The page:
Stevie Shanks, 50, is now the Northern Ireland Deadlift masters champion after a whirlwind venture into weight lifting.
As the big 5-0 was approaching last year Stevie decided to set himself a challenge, he wanted to make sure he was fitter than ever before and still able to handle his jam packed life.A procurement manager for the Agri-food & Biosciences Institute by day Stevie is a bike enthusiast, takes part and helps organise a number of bike rallys and events throughout the year. As well as being the drummer for leading UK Queen tribute Flash Harry, rock band Ashanti and Scottish group Clann an Drumma Stevie is also an acoustic guitarist with the Alecia Karr Pink Unleashed Tribute Show.He said: “I’ve been in music for 32 years and in Flash Harry for the past 22, it’s part of my life and who I am.
“In April last year I decided it was time to get in shape for my big birthday in September. It’s not that I wasn’t fit, I just wanted to be as fit as I could for my age to make sure I could continue to do all the things I love.
“Originally I was focusing on bodybuilding but after a while I realised I wasn’t too bad at the deadlifting so I decided to give one of the competitions a go.”
For Stevie getting the training he needed to compete wasn’t hard, his own father Jack Shanks was a local hero in weightlifting circles worldwide after lifting and carrying the legendary Dinnie Stones weighing in at approx 800lbs. A feat only accomplished unassisted by two men in history, the first being Donald Dinnie in 1860, one of the most famous Highland Games athletes in Scottish history and the second by Stevie’s Dad.Stevie ended up entering the NI Deadlift Championships at the Valley Leisure Centre in February four months before he had originally been preparing for.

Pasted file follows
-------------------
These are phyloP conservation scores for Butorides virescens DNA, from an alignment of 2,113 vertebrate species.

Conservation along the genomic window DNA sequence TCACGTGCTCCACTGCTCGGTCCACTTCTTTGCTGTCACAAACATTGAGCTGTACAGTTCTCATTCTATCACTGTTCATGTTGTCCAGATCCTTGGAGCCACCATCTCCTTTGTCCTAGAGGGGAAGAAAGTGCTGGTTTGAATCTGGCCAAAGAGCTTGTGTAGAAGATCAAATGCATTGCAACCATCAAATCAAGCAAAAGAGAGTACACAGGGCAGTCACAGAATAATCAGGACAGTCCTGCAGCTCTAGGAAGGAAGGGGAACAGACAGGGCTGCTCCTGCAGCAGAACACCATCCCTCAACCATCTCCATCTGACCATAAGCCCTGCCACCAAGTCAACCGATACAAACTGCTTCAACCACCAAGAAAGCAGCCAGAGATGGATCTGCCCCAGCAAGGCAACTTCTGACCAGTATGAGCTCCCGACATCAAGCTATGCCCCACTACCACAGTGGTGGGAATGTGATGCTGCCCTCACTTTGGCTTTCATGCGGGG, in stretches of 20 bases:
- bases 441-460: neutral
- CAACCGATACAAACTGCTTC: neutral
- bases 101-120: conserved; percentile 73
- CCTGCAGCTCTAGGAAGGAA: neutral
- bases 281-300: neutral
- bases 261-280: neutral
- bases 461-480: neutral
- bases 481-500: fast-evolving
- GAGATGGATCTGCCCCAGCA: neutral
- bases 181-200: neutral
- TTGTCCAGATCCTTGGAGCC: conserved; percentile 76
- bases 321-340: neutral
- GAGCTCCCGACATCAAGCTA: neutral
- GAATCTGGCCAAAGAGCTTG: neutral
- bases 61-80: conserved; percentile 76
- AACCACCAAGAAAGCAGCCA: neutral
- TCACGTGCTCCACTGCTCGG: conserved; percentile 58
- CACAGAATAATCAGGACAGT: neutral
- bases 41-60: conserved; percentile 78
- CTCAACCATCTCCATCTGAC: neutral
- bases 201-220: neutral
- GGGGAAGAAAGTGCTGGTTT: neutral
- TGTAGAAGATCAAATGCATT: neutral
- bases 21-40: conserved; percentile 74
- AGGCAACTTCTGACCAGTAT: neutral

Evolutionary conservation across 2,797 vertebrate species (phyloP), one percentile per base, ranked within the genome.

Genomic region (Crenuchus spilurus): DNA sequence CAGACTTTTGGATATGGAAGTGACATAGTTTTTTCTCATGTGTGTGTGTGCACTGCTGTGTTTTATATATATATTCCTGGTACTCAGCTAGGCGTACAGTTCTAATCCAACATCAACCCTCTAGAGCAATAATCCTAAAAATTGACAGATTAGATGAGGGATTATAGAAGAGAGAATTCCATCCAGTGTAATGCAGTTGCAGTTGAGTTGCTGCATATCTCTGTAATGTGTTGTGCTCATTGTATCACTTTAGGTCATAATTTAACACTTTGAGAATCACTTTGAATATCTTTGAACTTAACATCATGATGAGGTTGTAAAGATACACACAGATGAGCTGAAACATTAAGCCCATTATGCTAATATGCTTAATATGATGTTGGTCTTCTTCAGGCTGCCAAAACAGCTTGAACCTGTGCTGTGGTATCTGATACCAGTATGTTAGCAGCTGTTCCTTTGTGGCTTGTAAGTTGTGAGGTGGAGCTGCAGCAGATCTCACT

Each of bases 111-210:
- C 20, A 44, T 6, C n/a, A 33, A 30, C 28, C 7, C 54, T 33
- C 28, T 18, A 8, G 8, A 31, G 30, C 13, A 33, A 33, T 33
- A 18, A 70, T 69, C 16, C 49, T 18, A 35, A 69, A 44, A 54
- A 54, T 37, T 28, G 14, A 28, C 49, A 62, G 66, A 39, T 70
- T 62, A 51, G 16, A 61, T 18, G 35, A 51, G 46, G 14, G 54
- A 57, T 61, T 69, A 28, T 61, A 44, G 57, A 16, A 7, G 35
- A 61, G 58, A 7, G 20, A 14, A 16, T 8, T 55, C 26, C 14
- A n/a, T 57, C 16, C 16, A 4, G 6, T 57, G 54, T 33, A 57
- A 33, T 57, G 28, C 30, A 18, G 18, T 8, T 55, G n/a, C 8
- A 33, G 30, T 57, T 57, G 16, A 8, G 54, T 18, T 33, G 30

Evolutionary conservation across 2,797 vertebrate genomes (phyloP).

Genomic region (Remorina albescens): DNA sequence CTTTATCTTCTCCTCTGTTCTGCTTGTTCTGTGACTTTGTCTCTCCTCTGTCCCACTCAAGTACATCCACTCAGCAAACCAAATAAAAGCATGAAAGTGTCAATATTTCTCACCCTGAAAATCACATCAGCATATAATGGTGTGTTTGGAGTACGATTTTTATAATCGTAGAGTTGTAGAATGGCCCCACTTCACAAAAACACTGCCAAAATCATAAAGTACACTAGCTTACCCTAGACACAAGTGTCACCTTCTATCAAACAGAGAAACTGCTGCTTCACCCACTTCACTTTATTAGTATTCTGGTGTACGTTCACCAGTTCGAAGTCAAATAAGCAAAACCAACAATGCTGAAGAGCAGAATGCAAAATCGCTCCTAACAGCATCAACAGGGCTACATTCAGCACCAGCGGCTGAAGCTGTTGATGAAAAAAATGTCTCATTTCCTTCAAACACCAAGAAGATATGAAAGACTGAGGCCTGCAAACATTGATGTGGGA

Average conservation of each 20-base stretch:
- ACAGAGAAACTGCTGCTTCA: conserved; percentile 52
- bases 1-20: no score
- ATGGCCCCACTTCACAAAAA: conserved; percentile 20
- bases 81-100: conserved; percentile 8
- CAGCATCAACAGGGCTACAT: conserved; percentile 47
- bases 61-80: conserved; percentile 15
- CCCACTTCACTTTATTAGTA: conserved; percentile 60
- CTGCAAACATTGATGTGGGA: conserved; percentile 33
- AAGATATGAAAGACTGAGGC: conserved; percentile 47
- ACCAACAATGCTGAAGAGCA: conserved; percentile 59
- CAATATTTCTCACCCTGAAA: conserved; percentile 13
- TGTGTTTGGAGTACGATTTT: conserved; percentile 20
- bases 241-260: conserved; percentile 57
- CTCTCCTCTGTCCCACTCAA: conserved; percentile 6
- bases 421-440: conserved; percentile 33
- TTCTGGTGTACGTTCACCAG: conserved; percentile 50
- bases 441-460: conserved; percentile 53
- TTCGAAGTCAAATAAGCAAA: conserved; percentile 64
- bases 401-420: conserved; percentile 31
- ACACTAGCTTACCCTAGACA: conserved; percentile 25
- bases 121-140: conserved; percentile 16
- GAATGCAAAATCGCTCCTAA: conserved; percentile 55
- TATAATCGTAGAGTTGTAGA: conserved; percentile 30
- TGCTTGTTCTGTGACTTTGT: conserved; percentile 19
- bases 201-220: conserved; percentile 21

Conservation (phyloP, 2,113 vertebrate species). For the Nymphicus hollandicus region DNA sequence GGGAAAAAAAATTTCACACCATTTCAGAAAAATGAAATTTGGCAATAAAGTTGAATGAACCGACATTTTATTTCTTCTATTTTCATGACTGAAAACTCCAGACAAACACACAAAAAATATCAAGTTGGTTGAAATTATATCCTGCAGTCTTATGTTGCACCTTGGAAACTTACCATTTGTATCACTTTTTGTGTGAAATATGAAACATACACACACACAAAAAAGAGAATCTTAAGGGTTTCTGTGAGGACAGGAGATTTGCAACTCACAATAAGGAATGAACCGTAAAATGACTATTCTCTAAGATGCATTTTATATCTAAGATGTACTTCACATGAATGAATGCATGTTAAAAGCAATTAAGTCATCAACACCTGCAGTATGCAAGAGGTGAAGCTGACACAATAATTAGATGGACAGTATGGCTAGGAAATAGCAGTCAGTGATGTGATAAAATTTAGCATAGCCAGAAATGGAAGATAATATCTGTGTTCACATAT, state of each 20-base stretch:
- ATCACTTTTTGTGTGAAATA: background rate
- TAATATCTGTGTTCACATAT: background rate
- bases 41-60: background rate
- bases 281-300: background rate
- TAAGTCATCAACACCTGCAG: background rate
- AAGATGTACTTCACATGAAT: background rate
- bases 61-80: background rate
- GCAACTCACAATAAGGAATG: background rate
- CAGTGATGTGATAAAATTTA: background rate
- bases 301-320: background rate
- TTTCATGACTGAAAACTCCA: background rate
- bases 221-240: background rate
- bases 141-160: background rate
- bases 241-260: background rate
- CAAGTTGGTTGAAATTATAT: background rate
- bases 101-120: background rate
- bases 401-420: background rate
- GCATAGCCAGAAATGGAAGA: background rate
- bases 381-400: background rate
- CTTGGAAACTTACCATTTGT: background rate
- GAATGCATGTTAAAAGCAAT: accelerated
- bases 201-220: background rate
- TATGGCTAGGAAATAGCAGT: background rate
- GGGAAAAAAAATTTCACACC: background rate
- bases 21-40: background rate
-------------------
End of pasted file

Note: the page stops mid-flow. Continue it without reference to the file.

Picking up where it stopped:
He explained: “The timing of the competition caught me out a bit as I was working towards June and not February but I decided to give it a go as it was my first competition and I wanted to see how I would do against other lifters. “Winning my weight class and the overall Masters class was an amazing feeling.”
Stevie entered the 74kg class Masters 2 (over 50) wearing his Dad’s belt that he used when setting all his records. He took the gold medal in his weight category with a lift of 182.5kg narrowly missing a final lift of 190kg. He then went on to win his age/weight division which earned him the Best Lifter title in the overall Masters category.
For Stevie he said the “icing on the cake” was when he was announced as having taken the Northern Ireland record.
“Finding out that I’d achieved a NI record and seeing the look on my Dad’s face is a moment I’ll never forget” added Stevie.
And of course for an ambitious man like Stevie the Northern Ireland record isn’t enough.
He revealed: “I’ve definitely got the bug now, next I’m going for the British Record.”
By Tina Calder ©FAMEMAGAZINE.co.uk